One of the oddest things about living right now is that there are always at least two versions of the past fighting for space in our minds.
The other day, I took a bike ride down through White Rock and South Surrey, and it brought back some nostalgic memories – going to a campground near Crescent Beach with my family as a child, running around barefoot in the sand all day, reading by flashlight under the faintly musty canvas of the old tent trailer.
That’s an actual, personal past, the kind that’s as unique as a fingerprint. You carry your own past with you, too, just as distinctive and personal.
Then there’s the past we are sold through commercialized nostalgia. This is an aggressively homogenized and packaged version of the past.
This is the version you get in movies and TV shows set from the 1950s through the 1990s, with each decade laid out in a series of song tracks, hairstyles, fashion choices, cars, and accessories.
The goal is to push some of the bigger cultural buttons that might provoke memories. You can almost hear someone behind you as each reference is dropped with a thud, saying “Remember the Monkees? Remember Duran Duran? Remember Chumbawumba?”
The nostalgia-industrial complex is a pretty new. It seems to have burst into sudden flower in the 1970s, as the shock of the 1960s gave way to a desperate yearning among some people for the “simpler” times of the 1950s. Happy Days popped up in 1974, and by 1980 the first classic rock format stations were on the air, and the frenzy of Baby Boomer childhood nostalgia that would last until well into the late 1990s was in full swing.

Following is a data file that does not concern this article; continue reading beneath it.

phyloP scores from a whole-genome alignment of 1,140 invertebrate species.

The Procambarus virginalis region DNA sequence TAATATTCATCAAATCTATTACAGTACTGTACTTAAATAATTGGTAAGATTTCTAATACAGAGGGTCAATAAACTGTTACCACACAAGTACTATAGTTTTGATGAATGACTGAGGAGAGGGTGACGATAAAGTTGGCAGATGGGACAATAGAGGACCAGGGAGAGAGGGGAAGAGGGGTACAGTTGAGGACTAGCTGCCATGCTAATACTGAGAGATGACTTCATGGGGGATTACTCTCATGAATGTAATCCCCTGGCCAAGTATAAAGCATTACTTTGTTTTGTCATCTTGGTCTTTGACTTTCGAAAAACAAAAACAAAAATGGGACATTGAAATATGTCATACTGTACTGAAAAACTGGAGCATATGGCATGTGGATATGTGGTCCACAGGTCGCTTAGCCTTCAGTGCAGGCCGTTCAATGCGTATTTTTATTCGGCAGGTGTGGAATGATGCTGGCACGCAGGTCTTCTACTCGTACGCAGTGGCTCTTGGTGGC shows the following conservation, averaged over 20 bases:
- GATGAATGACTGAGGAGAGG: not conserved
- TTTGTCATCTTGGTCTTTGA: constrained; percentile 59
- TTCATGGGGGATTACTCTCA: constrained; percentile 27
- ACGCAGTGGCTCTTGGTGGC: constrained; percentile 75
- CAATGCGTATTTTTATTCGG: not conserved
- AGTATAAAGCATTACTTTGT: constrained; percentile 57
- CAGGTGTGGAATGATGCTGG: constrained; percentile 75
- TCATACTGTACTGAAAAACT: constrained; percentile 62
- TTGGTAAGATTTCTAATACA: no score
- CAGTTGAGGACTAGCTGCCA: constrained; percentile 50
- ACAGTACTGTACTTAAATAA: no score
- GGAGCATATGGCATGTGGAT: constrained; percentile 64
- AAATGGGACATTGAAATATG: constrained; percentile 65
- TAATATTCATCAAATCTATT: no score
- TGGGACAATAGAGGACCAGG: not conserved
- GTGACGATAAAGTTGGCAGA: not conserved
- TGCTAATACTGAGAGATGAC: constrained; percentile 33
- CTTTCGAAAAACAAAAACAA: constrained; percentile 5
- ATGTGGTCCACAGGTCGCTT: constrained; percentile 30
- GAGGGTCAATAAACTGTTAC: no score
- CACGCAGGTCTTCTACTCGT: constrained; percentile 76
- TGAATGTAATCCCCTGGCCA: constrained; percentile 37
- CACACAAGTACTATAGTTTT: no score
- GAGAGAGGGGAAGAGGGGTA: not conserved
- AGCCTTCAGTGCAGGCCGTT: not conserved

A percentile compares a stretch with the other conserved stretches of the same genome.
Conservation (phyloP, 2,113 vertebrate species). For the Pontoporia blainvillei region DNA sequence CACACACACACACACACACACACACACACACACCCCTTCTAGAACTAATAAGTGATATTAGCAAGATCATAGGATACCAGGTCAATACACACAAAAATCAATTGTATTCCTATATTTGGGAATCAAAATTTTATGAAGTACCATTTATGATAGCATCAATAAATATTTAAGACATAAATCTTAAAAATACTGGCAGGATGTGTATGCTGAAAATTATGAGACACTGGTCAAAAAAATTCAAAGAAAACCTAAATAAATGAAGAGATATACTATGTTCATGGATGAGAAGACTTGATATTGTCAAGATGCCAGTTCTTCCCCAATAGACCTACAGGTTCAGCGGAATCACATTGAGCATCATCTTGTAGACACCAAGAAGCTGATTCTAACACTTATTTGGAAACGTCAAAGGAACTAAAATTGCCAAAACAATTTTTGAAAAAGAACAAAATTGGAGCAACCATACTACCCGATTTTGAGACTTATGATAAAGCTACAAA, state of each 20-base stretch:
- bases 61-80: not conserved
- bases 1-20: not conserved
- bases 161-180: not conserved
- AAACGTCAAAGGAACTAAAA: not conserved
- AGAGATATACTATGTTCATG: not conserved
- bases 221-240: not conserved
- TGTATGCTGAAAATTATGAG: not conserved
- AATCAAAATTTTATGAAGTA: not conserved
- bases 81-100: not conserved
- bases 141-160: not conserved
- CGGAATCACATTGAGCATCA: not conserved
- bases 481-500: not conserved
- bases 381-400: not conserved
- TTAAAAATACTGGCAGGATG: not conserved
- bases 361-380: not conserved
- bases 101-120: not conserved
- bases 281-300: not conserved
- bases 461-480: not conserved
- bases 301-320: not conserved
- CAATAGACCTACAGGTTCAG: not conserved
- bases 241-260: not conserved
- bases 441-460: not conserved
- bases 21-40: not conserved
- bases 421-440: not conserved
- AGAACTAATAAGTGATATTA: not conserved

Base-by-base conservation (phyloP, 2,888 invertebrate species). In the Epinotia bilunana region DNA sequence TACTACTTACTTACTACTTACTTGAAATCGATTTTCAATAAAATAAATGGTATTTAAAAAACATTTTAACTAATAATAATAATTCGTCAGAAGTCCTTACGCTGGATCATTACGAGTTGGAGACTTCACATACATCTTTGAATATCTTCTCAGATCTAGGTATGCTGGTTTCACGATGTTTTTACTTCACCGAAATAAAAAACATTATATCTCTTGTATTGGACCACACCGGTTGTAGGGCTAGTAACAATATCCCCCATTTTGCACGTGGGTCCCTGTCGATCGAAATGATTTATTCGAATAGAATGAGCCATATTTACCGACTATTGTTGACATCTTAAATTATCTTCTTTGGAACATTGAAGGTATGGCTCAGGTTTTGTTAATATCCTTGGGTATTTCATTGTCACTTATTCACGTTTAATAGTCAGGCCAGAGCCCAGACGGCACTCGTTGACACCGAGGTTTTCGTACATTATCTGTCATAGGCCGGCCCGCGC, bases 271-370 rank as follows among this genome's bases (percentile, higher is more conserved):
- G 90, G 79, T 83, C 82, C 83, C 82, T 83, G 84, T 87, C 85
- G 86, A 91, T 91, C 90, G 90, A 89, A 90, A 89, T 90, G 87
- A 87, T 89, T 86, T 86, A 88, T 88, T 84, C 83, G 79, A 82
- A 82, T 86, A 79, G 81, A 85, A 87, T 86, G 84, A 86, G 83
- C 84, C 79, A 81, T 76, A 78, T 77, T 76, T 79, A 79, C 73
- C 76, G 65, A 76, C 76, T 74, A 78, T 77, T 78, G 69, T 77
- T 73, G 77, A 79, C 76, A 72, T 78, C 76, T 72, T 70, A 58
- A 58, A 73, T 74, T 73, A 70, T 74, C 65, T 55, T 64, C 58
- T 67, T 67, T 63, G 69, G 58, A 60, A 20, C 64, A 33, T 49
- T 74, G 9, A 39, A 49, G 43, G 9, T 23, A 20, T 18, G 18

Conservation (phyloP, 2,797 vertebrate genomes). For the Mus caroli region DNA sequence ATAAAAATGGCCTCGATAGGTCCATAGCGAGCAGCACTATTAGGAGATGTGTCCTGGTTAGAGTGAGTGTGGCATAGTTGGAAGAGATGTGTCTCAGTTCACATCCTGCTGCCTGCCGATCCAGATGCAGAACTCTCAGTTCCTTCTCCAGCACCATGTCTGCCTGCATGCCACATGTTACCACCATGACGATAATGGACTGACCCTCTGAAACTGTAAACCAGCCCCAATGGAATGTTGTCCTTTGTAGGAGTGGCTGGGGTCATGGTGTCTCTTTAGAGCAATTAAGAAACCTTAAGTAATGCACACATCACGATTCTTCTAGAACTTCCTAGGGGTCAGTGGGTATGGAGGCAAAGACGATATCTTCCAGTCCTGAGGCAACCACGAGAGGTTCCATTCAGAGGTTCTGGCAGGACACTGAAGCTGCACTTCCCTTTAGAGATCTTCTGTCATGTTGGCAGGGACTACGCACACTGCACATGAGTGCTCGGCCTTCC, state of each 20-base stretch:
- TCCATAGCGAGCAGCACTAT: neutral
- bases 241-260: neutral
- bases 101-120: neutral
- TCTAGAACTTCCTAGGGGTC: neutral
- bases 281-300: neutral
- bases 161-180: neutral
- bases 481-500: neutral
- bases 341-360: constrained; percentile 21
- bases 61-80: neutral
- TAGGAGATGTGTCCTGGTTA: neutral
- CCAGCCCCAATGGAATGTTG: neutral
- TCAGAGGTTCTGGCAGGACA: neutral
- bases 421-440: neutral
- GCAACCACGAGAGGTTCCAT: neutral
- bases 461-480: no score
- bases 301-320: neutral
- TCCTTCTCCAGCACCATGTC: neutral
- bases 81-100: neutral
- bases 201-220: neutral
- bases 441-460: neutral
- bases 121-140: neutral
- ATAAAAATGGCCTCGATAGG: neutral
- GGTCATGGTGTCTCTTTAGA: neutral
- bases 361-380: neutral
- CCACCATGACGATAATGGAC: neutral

With that template in place, every generation has had its past repackaged. (Don’t worry, Generation Z kids, today’s teenaged YouTube stars will be touring malls and signing autographs by 2040 at the latest!)
Whatever this is, it doesn’t deserve to be called nostalgia.
Nostalgia didn’t used to mean a fond remembrance, and it certainly didn’t mean “a series of pop-culture references selected via focus groups.” It literally meant homesickness, and was diagnosed in European soldiers in the 17th and 18th centuries, often village lads who had never been more than a few miles from the cottage of their births, suddenly marched halfway across the continent. They fell into what we would now call depression, obsessed with thoughts of the homes they might never see again.
Commercial nostalgia pretends nothing is lost because the past is a commodity, always available for re-packaging and sale. There’s no pain in commerce, in the endless selling of plastic pasts.
Real nostalgia – true, personal nostalgia, the kind drawn from our own history – always has a tinge of sadness to it, even pain.
We can never go back to the same beach, the childhood bedroom, the house that’s long since been demolished, the Christmas morning with relatives who have passed on.
Memory can be a comfort, a reminder of past joys, and of our deep connections with a place and family, but nostalgia always reminds us you only have one past, and you can’t ever really go back.
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